Tokyo is an exciting and beautiful city. It is a place of extreme contrast, with elegant temples, gardens and palaces, niche fashionable districts such as Harajuku and Shinjuku, and the towering modern skyscrapers of the Shiodome and Electric City. Yet, these distinct attributes complement each other beautifully to form Tokyo’s unique character. Therefore, it follows that, in addition to the hotels and youth hostels you might find in any city, Tokyo is home to a variety of more creative accommodation options. Spending the night in a quirky, quintessentially Japanese setting is a great way to enrich your trip to Tokyo. The following options are not only ideal for adventurous travellers, but they’re also typically cheaper than standard hotel rooms.
Minshuku are family-run guesthouses, usually built in a traditional style. They tend to have two or three guest rooms, although they can be bigger, and are the budget alternative to the luxurious Ryokan. A minshuku room has a tatami mat floor, and in place of a bed, you will find a futon. Amenities are often basic, although some have televisions and tea-making facilities. Some minshuku offer dinner and breakfast (although that’s not guaranteed), which they serve in a communal dining room. There is also a shared, traditional bathroom with a shower for rinsing, a bath for luxuriating in, and sometimes a sauna. Minshuku are a wonderful option for people who want to immerse themselves in traditional Japanese culture and experience a night in a tatami room.
Karaoke originates from Japan and remains exceedingly popular. Karaoke boxes are buildings containing several soundproofed rooms. Found all over Tokyo, they are a popular hangout for people of all ages. Karaoke is a private experience in Japan, rather than the public performance it has become in the West. A person, or group of people, will book a room by the hour, during which time they can enjoy unlimited karaoke and drinks. After 11 p.m., when the last trains have departed the city centre, karaoke boxes offer massively reduced rates for an overnight package and are a popular accommodation choice for those who have missed the train. Rooms contain sofas and can accommodate up to 20 people. The soundproofing ensures that everyone can get a quiet night’s sleep, even if other guests are partying all night. It is worth noting that the karaoke boxes tend to close around 6 a.m., when the trains start running, so be prepared for an early start.
Okay, I know what you’re thinking but hear me out first!
Love hotels are a great option for travellers seeking a quirky overnight experience with maximum comfort. Love hotels have a sleazy reputation, couples can rent a room by the hour if they wish, but they are run similarly to regular hotels and to a high standard. They range from conventional hotel rooms to elaborately themed buildings, including rooms with rotating beds and access to sex toys and costumes. Overnight prices drop significantly after 10 p.m. Although you can’t book in advance, there is always availability because of the large number of love hotels in Tokyo. Many rooms are equipped with televisions, DVDs, minibars and karaoke machines. You can distinguish a love hotel from a regular hotel by the sign outside the door, which will advertise both a “rest” price and a “stay” price. The former refers to a two- or three-hour booking whereas the latter covers an overnight booking.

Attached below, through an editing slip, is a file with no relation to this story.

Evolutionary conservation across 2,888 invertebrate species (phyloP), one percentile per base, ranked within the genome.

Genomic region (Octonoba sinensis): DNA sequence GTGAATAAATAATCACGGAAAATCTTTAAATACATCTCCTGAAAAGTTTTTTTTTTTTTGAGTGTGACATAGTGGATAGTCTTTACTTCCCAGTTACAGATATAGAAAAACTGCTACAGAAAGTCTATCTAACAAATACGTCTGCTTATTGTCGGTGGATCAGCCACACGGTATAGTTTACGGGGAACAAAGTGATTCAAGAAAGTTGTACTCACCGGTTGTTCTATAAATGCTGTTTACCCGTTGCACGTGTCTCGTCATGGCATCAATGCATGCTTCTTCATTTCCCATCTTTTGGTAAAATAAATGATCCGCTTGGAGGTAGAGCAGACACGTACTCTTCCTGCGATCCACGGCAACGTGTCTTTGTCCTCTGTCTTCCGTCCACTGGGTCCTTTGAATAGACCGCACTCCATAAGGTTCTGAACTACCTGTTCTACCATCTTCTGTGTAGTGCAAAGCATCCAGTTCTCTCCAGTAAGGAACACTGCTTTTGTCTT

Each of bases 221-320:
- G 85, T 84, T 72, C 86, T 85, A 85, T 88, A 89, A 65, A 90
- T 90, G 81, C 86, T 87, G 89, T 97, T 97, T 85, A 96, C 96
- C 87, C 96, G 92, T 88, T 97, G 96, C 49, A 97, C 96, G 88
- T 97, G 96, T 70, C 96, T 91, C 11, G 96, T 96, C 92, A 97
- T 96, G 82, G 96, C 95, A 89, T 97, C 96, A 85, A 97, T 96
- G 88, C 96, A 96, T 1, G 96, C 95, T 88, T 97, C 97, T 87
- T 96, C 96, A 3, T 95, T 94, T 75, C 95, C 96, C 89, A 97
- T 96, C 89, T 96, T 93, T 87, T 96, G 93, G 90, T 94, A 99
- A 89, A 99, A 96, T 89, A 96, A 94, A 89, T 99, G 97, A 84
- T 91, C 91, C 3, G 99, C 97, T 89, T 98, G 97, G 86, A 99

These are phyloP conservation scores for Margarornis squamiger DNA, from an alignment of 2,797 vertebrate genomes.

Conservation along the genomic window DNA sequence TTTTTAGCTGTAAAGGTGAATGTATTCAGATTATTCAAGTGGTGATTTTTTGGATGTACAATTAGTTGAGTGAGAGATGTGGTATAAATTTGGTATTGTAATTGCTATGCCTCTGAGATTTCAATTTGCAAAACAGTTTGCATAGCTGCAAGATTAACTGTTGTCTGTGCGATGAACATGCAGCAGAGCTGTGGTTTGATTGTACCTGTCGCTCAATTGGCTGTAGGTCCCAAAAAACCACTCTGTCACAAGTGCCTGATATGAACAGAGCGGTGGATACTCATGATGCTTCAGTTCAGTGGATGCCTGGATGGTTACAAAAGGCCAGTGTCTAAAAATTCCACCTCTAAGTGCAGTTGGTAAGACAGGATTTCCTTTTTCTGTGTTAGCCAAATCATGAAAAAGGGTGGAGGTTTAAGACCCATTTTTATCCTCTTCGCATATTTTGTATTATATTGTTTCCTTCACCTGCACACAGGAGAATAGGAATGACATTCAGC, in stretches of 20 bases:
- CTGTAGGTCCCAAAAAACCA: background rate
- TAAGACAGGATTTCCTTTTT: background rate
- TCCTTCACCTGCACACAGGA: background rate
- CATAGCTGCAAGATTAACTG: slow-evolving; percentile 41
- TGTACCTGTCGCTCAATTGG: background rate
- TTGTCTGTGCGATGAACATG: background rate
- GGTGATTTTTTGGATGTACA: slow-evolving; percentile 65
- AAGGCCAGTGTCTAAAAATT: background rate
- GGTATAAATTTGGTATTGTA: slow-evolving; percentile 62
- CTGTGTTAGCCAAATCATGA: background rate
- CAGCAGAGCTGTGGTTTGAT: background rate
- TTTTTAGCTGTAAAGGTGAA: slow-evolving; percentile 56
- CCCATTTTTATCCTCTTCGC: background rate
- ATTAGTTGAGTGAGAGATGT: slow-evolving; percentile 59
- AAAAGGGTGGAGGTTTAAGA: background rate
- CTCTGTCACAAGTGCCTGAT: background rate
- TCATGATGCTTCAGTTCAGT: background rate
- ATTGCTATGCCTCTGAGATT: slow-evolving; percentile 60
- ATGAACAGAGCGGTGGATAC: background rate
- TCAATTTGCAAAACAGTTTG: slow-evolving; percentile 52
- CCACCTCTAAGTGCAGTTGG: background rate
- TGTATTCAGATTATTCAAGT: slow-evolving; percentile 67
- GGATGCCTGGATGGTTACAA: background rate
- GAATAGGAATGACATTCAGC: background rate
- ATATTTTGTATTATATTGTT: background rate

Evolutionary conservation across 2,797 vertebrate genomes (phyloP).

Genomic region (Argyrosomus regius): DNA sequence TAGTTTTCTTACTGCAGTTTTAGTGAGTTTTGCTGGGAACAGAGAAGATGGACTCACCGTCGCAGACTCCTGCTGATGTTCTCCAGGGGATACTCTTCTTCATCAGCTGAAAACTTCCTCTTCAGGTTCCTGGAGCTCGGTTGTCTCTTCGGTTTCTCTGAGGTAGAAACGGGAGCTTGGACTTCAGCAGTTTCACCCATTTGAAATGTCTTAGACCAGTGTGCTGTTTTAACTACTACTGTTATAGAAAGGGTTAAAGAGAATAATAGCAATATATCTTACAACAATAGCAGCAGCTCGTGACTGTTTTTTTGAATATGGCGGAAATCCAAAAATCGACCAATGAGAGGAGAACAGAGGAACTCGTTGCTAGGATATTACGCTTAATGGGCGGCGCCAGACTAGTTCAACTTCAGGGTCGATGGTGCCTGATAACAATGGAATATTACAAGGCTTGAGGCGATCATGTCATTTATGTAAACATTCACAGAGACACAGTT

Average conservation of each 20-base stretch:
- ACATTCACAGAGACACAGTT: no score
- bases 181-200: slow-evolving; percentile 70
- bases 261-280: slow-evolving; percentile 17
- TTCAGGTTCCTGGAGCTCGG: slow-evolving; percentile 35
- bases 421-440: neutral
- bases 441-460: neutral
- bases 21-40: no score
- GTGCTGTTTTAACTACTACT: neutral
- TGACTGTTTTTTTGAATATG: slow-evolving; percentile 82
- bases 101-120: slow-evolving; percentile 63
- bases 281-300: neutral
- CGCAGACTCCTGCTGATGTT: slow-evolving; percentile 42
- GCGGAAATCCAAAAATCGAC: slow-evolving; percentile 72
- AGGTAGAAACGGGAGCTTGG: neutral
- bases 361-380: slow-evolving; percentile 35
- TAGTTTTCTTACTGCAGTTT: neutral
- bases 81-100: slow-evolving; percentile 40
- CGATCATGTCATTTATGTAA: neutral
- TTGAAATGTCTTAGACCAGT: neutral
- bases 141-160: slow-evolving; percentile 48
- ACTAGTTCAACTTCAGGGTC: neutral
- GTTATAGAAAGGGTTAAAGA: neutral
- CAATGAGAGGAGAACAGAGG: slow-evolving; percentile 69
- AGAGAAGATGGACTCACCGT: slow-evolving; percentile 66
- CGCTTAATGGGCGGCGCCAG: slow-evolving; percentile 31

Staying in a 24-hour manga café is the cheapest way to spend a night in Tokyo. Manga cafés are venues where people pay by the hour to read manga comics, surf the internet or sleep. You can pay for overnight packages, usually five, seven or 10 hours, depending on which chain you visit. The accommodation is a small cubicle with a padded floor, desk and computer. Cafés are unlikely to supply you with a pillow or blanket, but the floor itself forms a comfortable mattress. There is no need to book in advance as there is an abundance of manga cafés across the city, but if you wish to secure a place, you can visit earlier in the day to reserve your cubicle.
I think manga café’s are the cheapest way to spend the night in Japan, especially since so many of them have many extras thrown in. Some places will have a free soft drink bar along with all the manga and TV you will ever need!
Capsule hotels, formed of small, Perspex capsules stacked two or three rows high, provide enough space to lie down and sit up, but not much else; tall people may have to curl up or poke their toes out of the doorway. There are electric lights in the capsules, and most have televisions in the ceilings. Despite its local popularity, it never became a global sensation, so you will find this unique sleeping experience only in Japan. It is worth noting that the capsules can trigger claustrophobia. Most of the hotels only cater to men, so women may need to shop around to find a place to stay. The bathrooms and dining facilities are communal.
For a truly immersive experience, try staying in one of these quirky accommodation options. It’s a great way to save money whilst experiencing the wide variety of alternative lodgings that Tokyo has to offer. From the traditional minshuku experience and party-friendly karaoke boxes and love hotels to the ultra-modern Japanese manga cafés and capsule hotels, there is an overnight adventure for everybody in Tokyo.